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A Novel in a Year, Stage Three: Paralysis

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Well, it’s hit. Or, if you’ve been following my canon metaphor, I’VE hit. I fired, and blurted out those first 5000 words joyously, and then paused to do some editing work on something which is due much sooner. Lo and behold, the editorial process has made me feel like an awful, untalented writer who’s going nowhere. My muse has died. I’m suffering inspirational asphyxiation. My magic feather has been seared to dust by the fires of indecision.

Well magic feathers, muses and convenient moments of inspiration are all bullshit, so don’t panic.

My experience of the editorial process from my publisher and the copywriting process from my editor is gentle. They pose questions rather than telling me straight out that there are flaws in the narrative. Is this too repetitive? Is this the best word here? They make sure to tell me when they love pieces of the work. But still, I feel emotionally ruined. I think it’s an ‘artistic person’ thing. I’ve seen the slightest criticisms take on the momentum of Mac trucks and lay even the most seasoned writers flat. If you think there are authors out there who don’t mind criticism, or ‘take it in their stride’, or ‘cherish’ it, seeing it as ‘an opportunity for improvement’, what you’re really seeing is DIRTY FILTHY BARE-FACED LIARS. The most proud of these amazing creatures will reserve their true hurt for the solitary late night hours, staring at the ceiling, imagining themselves responding to said criticism in witty cutting interviews on Sunrise. The slightly less proud (like me) will reserve their whining and sulking for their spouses. And everyone else will happily moan in public.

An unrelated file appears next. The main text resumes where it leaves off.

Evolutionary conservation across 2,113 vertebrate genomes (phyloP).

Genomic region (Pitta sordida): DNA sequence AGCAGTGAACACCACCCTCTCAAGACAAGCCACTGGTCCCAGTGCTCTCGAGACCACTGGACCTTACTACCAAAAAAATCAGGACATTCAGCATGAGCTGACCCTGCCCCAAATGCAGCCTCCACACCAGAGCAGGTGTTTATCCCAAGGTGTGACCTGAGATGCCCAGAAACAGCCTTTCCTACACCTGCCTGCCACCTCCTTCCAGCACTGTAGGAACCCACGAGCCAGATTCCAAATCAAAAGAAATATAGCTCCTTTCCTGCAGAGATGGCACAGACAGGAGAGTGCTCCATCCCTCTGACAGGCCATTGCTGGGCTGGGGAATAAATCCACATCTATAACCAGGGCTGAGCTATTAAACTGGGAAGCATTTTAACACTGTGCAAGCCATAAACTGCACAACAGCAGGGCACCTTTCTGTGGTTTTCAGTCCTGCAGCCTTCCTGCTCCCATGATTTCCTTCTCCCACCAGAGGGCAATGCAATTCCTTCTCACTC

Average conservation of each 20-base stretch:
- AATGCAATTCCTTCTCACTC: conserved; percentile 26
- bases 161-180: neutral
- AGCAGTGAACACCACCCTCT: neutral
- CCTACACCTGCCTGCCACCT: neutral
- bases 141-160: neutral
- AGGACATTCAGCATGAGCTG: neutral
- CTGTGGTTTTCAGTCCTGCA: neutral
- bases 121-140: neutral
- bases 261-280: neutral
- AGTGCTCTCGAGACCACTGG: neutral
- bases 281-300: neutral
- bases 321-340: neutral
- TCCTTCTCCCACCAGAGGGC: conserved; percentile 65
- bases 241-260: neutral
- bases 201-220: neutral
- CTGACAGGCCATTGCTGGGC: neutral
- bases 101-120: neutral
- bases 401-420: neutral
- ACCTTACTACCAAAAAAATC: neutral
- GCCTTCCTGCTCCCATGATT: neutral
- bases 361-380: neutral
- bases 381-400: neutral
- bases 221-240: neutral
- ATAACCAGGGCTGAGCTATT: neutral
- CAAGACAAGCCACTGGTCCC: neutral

What’ll I do to snap myself out of this criticism-induced creative paralysis? Finish the edit. When the edit is done and all those awful little comment bubbles have gone away, I’ll pick myself up, dust myself off and continue on the new novel. If it’s not criticism and self-doubt, but instead a lack of ideas or a lack of what you think is ‘inspiration’ that’s got you stumped, go back through my blog posts to one of my first, called ‘Over the Wall’, where I deal with writer’s block.

So my word count is 5k or so, and my momentum has dropped to zero. Because I’ve got some experience at this game, I’m not worried, and I’m NOT thinking of writing something else. That’s the temptation trap for the newbie writer at this point – you think you’ve come to a halt this early because the idea isn’t strong enough. Don’t be the writer who had drawers full of unfinished projects. There will always be greener grass, and better ideas, just over there. Take what it is you like about the sexy new idea that’s trying to seduce you, and integrate it into the current project, or have the confidence in your own mental skills to know that idea won’t float away into the ether before you’re done with what you’re working on.